Street Furniture Designed and Built by Local Artists Will Be Unveiled at Next Stop Holyoke

Following a Call for Art issued by the Planning and Economic Development Office, the City of Holyoke has selected a proposal submitted by local artists Kamil Peters and Michael Karmody to design and build street furniture that will remain available and periodically re-positioned throughout portions of Holyoke’s Innovation District.  Peters and Karmody are Holyoke-based artists and members of the Brick Coworkshop, a collaborative work environment that is home to artists, engineers, designers, and fabricators located downtown within the Wauregan Building at 420 Dwight Street.  The artwork will be unveiled throughout Next Stop Holyoke, happening October 9, 10 and 11: a weekend of art, sport, food, history, music and culture in Holyoke.

According to the selected proposal, the three pieces of street furniture will represent both Holyoke’s past and future by incorporating authentic rail track circa 1951 onto a tabular feature that will also serve as a docking location for a canopy. The furniture will be made of wood, steel, and concrete and is designed to be movable but weighted enough to not move too easily.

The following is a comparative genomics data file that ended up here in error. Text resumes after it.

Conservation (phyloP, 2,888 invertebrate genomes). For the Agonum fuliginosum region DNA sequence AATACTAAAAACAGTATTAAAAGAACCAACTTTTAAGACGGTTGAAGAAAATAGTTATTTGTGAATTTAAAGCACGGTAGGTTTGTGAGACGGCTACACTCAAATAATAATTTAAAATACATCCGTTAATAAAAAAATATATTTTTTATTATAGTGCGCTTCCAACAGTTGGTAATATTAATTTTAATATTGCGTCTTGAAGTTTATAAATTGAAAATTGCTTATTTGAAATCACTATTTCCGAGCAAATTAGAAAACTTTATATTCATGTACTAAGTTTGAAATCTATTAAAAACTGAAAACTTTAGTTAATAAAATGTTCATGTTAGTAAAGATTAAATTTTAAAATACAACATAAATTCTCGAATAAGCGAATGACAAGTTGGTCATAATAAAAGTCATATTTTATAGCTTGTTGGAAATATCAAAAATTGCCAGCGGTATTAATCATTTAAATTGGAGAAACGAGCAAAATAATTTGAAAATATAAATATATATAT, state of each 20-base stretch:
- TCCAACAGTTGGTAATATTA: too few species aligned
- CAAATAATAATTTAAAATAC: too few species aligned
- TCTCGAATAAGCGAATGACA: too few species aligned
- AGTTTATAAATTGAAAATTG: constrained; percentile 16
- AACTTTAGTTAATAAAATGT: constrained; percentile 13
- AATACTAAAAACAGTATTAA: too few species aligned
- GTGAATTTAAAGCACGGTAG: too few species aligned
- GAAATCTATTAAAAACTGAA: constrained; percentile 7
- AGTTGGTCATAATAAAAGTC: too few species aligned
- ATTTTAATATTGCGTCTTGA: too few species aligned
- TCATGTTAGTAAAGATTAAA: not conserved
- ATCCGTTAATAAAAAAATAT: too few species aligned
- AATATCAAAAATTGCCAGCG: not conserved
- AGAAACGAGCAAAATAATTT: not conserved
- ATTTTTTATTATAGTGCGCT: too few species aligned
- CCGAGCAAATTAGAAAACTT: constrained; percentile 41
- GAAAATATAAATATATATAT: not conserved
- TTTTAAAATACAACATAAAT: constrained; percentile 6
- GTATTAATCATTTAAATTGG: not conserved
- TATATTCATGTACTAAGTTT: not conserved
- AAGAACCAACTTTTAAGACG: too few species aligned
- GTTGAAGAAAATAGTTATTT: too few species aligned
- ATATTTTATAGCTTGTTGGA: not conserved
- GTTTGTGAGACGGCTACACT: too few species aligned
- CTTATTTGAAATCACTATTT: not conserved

The Call for Art was issued in early August following an award of $7,500 in grant funding provided by the “TDI Places” Small Grants Program from MassDevelopment, a part of the Transformative Development Initiative (TDI).  The measure is meant to encourage “creative placemaking”, which is defined by The National Endowment for the Arts as “the process of leveraging the arts and engaging design to make communities more livable with enhanced quality of life, increased creative activity, a distinct sense of place, and vibrant local economies that together capitalize on their existing assets.”

MassDevelopment’s Transformative Development Initiative (TDI) seeks to enhance local public-private engagement and community identity, stimulate an improved quality of life for local residents, and spur increased investment and economic activity.  Holyoke earned one of ten Transformative District designations by MassDevelopment last year for the area located along and between Dwight, Appleton, Maple and Main Streets, encompassing most of the public and private projects happening within the City’s Urban Renewal Area.